Cuban Missile Crisis ‘News’ Gave Us a Preview of the Internet Age

An original October 1962 news photograph of President John F. Kennedy and Robert Kennedy taken as tensions grew during the Cuban Missile Crisis sold for $527 at an August 2015 Heritage auction.

By Jim O’Neal

“I am prepared to wait for my answer until hell freezes over.”

An unusual statement, especially at an emergency session of the somber United States Security Council, and uncharacteristically bellicose for the speaker, U.N. Ambassador Adlai E. Stevenson. It simply was the most dangerous time in the history of the world … the 1962 Cuban Missile Crisis.

Stevenson

Ambassador Stevenson was interrogating Soviet U.N. representative Valerian Zorin while accusing them of having installed nuclear missiles in Cuba, a mere 90 miles from the U.S. coastline. Tensions were sky high. The Joint Chiefs had recommended to President John F. Kennedy an airstrike, followed by an immediate invasion of Cuba using U.S. military troops.

Then with the world’s two superpowers eyeball to eyeball, as Dean Rusk commented, the other guy blinked. Cuba-bound Soviet ships stopped, turned back, and the crisis swiftly eased.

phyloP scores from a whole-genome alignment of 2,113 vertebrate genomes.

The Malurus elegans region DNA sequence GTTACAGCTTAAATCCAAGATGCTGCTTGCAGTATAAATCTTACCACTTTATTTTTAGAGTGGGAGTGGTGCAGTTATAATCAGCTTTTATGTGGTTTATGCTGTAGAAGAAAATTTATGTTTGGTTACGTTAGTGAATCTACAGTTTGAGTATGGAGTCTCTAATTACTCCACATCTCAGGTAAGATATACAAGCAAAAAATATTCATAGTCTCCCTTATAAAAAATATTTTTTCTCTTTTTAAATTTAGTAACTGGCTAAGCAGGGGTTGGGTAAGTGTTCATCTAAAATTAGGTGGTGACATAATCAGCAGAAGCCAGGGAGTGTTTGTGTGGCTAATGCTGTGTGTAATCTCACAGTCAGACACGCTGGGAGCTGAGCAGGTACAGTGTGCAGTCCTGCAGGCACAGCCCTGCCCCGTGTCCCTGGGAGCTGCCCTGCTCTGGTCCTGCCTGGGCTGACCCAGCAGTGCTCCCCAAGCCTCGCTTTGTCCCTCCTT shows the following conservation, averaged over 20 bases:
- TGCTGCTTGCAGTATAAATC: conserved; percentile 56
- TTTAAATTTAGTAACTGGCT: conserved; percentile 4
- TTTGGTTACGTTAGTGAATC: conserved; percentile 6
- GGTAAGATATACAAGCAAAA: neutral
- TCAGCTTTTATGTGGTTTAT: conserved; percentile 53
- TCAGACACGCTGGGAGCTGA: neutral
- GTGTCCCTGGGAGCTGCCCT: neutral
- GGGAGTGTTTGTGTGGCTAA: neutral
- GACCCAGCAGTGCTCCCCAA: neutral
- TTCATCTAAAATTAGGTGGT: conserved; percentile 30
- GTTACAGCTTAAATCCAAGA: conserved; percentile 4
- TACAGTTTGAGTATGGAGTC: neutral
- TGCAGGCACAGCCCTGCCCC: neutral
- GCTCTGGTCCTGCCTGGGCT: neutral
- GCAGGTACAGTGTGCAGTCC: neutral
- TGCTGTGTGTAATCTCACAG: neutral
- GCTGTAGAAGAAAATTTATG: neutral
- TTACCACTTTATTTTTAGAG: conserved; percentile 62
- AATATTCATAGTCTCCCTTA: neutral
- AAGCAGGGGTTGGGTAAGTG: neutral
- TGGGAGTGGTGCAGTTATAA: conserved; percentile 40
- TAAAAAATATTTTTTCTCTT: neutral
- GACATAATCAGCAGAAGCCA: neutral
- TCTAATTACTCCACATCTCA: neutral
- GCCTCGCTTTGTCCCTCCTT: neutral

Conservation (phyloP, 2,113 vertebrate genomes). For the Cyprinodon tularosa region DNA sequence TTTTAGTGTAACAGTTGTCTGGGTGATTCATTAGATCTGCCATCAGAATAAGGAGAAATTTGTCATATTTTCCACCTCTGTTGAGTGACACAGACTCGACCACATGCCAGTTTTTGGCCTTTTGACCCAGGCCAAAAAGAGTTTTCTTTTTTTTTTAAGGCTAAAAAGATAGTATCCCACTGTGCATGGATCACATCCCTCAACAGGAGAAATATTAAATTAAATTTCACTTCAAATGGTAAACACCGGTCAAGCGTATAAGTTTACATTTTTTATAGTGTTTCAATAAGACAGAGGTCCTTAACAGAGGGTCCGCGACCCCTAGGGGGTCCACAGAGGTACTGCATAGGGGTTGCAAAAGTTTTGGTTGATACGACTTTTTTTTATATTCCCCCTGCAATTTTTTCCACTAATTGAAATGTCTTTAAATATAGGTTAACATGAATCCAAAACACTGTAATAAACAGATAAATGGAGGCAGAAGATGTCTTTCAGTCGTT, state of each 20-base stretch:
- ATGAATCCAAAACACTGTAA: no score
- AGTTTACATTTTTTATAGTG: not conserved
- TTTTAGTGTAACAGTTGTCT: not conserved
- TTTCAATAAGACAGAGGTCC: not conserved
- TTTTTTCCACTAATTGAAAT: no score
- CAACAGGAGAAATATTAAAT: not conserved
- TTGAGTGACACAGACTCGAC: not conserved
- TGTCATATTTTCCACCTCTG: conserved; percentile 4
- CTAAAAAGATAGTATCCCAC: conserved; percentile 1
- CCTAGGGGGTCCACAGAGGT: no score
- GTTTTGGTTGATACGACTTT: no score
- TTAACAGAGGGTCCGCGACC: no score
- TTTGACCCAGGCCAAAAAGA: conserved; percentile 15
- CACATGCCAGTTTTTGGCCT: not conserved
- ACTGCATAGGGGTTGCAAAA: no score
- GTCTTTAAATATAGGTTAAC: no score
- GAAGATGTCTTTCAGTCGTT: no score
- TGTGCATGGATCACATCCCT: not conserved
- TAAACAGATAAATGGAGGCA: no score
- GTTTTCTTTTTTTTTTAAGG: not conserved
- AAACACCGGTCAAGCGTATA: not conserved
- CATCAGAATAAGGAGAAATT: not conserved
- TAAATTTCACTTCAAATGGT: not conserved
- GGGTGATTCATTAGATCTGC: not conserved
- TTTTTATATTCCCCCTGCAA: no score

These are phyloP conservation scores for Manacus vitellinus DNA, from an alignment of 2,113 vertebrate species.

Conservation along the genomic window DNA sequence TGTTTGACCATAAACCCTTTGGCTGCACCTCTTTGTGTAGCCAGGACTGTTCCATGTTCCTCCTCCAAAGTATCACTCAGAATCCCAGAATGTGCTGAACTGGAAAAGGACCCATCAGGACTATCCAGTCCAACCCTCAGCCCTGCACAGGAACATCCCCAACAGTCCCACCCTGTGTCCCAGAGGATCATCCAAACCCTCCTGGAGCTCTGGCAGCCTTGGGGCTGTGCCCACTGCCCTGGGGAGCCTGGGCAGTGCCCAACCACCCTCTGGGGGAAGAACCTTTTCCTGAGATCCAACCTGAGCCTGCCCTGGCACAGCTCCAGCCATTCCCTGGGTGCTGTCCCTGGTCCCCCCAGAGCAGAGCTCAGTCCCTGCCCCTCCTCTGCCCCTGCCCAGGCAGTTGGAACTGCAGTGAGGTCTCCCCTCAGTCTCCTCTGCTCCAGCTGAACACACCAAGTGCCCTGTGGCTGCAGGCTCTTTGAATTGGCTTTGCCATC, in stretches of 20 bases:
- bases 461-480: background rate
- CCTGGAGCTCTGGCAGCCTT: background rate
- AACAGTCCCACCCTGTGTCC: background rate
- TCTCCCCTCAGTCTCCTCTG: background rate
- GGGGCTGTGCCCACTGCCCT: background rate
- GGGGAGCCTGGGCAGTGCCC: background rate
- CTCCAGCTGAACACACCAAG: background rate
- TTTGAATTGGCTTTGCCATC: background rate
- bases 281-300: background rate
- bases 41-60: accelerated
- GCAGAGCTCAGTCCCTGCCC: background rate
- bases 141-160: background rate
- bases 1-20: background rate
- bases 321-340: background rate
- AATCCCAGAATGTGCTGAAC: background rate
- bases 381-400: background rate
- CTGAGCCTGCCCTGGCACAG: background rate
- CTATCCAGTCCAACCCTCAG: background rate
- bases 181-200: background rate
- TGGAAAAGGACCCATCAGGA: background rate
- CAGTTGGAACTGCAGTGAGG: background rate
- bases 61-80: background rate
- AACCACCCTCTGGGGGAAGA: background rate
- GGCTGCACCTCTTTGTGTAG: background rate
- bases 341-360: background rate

Over much of the world, and especially in Washington and New York, there was relief and rejoicing. With crucial backing from the United Nations and the Organization of American States (OAS), nuclear war was averted. Success in avoiding a war of potential global devastation has gradually clouded the fact that the United States came perilously close to choosing the military option.

The arguments of those who fought for time and political negotiations have been blurred and gradually obscured by widespread euphoria. Even for Ambassador Stevenson, the sweet taste of success soon turned sour. First, there was the death of his dear friend Eleanor Roosevelt, quickly followed by a vicious personal attack on him that he never fully recovered from.